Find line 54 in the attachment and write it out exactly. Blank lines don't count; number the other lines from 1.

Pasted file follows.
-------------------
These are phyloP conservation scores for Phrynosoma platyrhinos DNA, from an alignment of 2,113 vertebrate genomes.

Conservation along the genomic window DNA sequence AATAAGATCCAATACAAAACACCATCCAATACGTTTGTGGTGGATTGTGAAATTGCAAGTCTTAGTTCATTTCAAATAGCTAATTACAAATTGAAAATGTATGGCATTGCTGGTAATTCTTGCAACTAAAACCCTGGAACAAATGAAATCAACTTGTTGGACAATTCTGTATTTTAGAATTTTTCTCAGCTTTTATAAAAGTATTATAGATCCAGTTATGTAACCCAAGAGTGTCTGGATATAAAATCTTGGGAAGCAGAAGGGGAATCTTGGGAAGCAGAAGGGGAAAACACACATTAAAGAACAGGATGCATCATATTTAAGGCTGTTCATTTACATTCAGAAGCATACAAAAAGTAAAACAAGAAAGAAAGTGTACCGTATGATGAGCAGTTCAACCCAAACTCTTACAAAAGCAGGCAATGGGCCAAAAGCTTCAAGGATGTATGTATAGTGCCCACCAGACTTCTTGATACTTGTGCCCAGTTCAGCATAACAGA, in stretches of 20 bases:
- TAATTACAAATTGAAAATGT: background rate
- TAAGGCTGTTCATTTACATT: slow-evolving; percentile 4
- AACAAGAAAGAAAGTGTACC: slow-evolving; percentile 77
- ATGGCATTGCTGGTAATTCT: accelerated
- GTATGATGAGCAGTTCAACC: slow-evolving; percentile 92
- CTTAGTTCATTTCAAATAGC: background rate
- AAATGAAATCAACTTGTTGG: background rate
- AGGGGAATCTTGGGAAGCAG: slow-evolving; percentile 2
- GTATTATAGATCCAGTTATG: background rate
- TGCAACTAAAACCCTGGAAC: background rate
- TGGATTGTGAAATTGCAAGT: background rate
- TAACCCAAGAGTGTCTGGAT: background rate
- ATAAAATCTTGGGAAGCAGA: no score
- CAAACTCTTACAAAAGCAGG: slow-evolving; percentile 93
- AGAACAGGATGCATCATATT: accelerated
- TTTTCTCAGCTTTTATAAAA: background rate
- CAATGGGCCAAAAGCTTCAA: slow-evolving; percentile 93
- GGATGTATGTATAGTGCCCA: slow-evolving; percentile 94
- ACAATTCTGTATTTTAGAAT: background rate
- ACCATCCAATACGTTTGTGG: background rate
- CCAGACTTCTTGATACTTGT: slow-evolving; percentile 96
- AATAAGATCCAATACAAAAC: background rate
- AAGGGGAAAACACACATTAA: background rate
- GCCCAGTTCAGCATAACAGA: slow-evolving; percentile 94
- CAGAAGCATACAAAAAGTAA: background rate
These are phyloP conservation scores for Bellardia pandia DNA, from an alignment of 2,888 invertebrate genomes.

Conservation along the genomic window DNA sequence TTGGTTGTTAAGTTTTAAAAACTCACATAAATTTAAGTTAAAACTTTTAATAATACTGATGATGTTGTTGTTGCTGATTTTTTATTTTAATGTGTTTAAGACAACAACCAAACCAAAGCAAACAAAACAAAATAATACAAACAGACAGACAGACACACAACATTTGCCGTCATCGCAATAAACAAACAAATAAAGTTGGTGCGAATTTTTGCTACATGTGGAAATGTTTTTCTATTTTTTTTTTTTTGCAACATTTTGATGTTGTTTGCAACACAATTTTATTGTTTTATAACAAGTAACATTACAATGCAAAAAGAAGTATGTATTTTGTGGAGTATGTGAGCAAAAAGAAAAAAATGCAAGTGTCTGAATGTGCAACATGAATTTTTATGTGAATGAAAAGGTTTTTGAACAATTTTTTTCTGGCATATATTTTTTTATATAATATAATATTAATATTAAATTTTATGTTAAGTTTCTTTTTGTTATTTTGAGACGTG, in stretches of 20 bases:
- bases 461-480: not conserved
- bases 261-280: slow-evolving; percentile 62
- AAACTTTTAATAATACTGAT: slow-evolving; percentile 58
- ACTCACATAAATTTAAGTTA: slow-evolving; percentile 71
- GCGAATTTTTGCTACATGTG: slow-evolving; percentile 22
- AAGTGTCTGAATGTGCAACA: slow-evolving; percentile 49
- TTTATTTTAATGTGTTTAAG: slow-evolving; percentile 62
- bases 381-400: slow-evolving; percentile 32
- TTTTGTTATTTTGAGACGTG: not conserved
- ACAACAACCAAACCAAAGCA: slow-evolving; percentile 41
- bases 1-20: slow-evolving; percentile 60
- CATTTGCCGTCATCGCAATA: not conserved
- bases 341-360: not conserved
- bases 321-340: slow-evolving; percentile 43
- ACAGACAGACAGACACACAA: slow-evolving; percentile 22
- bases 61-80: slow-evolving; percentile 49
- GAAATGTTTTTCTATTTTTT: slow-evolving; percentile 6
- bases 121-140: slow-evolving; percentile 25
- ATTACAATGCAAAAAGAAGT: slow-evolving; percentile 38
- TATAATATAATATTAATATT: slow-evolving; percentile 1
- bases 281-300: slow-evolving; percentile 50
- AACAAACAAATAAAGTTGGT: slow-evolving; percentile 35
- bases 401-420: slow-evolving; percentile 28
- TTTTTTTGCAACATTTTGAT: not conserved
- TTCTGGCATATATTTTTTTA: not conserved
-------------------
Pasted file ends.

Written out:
- TTCTGGCATATATTTTTTTA: not conserved